does commercial construction stop during the winter?
Not much stops in Minnesota during the winter months. Instead of fishing on open water, we set up our fish houses on the lake. We have our outdoor carnivals where ice palaces are built and admired by many. Downhill skiing, snow tubing, and snowmobiling are other ways we embrace our environment.
We also continue to build through the winter months. It presents challenges, but we can usually find a way to keep the project moving forward. Believe it or not, we are thinking about cold weather construction when our projects start in the summer months. There are many issues to consider for projects that will go into the winter.
In order to keep projects going through the winter, here are some of the questions that we discuss during the preconstruction phase:
What state will the project be in around the end of October?
We never know when the temperatures will drop, or even when the first snowfall will occur. How far along the project will be at that point is critical in determining what will be required to complete the building.
Can we get the parking lot in before the asphalt plants close?
Most cities and municipalities will not allow businesses to open without the first lift of asphalt placed. Our rule of thumb is that the asphalt plants close around Thanksgiving. Yes, there are years that we're able to get asphalt into the beginning of December, but that is not a common occurrence so we really should not plan on getting asphalt beyond November.
If asphalt is not feasible, we discuss whether an all concrete parking lot is an option. There are additional costs associated with this; frost blankets will be needed to cover the fresh concrete, and the ground may need to be thawed prior to concrete being placed. There will be additional costs for the concrete itself, as it will need additives included to keep it from freezing. However, if the move-in date is critical, this is a viable option.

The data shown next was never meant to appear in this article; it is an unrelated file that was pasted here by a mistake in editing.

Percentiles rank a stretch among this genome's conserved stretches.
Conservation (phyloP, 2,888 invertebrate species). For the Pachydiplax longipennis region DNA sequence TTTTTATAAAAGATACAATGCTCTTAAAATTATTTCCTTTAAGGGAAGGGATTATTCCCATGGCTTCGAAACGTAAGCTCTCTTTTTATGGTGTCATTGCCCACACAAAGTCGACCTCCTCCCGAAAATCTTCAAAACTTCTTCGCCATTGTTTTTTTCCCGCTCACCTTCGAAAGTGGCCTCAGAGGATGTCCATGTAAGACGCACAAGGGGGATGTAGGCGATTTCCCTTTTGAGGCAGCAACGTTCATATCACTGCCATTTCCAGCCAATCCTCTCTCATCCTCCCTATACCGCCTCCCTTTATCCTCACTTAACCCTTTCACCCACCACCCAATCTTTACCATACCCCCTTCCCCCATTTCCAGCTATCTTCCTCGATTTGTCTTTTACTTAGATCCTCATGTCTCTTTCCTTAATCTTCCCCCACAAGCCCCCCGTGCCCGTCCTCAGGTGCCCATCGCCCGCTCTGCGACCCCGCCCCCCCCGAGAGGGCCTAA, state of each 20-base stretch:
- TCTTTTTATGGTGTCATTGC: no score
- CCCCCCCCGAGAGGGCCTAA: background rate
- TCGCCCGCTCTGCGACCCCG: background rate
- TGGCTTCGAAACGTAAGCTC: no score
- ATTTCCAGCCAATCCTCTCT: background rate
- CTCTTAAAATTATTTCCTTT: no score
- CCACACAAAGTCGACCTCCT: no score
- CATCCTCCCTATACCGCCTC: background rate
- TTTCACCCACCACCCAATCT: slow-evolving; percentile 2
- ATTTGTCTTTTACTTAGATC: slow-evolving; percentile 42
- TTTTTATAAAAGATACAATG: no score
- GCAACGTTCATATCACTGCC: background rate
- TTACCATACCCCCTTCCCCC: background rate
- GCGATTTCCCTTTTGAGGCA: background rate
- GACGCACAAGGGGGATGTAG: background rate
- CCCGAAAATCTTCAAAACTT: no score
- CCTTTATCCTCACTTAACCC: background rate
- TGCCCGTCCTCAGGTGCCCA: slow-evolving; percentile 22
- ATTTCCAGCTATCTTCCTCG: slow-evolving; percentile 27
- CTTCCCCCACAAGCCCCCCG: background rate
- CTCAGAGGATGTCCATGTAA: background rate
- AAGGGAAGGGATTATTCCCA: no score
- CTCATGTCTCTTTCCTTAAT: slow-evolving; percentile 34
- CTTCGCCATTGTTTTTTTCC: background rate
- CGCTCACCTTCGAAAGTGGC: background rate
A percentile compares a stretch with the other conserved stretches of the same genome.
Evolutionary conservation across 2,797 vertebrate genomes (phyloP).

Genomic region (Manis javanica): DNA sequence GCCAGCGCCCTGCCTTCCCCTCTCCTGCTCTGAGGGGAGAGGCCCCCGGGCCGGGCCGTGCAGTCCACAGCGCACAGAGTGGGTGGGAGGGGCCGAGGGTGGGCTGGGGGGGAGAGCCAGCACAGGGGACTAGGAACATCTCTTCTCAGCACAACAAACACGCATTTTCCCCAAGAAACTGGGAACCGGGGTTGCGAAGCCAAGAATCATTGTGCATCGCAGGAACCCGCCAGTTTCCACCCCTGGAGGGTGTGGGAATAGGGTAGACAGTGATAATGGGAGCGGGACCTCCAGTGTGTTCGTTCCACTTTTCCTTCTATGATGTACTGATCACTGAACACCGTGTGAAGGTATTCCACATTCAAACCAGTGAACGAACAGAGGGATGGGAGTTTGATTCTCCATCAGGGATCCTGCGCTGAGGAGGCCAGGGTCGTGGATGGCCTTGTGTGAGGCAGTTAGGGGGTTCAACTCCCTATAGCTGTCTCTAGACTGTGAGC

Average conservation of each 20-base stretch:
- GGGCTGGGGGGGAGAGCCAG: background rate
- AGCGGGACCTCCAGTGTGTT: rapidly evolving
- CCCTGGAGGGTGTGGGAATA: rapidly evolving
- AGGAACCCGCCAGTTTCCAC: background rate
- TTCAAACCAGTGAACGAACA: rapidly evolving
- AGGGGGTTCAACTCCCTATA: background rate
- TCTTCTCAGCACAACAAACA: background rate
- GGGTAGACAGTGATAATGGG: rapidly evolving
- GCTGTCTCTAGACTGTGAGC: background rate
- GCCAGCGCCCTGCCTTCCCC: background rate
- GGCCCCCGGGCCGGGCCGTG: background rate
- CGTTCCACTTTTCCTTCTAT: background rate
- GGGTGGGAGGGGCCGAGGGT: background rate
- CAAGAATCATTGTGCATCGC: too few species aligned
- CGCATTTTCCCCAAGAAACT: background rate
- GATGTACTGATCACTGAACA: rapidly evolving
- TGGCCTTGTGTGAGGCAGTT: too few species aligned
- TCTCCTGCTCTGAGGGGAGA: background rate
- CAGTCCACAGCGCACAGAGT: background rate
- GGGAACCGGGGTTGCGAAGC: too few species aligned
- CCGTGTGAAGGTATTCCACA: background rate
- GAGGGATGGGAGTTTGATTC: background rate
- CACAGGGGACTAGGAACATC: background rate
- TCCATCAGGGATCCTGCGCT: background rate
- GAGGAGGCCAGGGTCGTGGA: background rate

Will all the site-related work be completed before frost settles in?
Sometimes, we do not have time to get all the sidewalks or site concrete placed before the ground freezes. At times, we use concrete blankets to cover the ground to prevent the frost from penetrating the ground. Other times, we have used ground thaw heaters to thaw the area that needs concrete. One type of ground heater can thaw up to 3,000 square feet of frozen ground at a rate of up to one foot per day.
Will we have permanent heat in the building in time or do we need to consider renting portable heaters?
This leads to another set of questions:
Will the building need to be enclosed?
There are times that windows and doors have not been installed. We can enclose these with reinforced poly sheeting or plywood.
Will we have natural gas, or will we need to have a liquid propane (LP) tank brought to the site?
Ideally, we like to run the temporary heaters off natural gas, as it is more efficient. However, if natural gas is not available, we can bring liquid propane in to provide fuel to the heaters. This is usually a more expensive option, and we need to ensure the tanks are monitored and kept full.
What is the finish material on the exterior of the building?
Most siding material can be installed in cold temperatures. However, masonry products need to be installed in a heated environment. This requires the scaffolding to be set as normal, but then it will be “bagged,” meaning that reinforced poly sheeting is draped over the side of the building, enclosing both the building and the scaffolding. At that point, a heater will be placed in the enclosure and brought to the correct temperature for the masons to do their installation.
It is also important to remember that there are days when exterior work will not happen. Our first priority is safety. There are risks associated with people working outside at certain cold temperatures. On these days, the crew may start later in the day when, hopefully, the temperatures are rising. On a rare occasion, the exterior work does not happen for that day.
Questions that the building owner really needs to ask are: 1. when they need to occupy the building and 2. what is the cost to make that happen. Determining the winter construction cost is very project-specific and should be discussed with your builder. It is not an exact science to identify what these costs will be, as we cannot predict what the winter will be like. We have had very mild winters and very harsh winters, so normally a range of costs can be established and monitored as the project progresses.
We enjoy our winters here in Minnesota and, for the most part, construction projects can continue through even the harshest winters. It just requires some advance planning! Consider the items above and consult with your design and construction teams to determine the best options when a project will be built during the winter months.
Ready to talk about your project? Let's chat.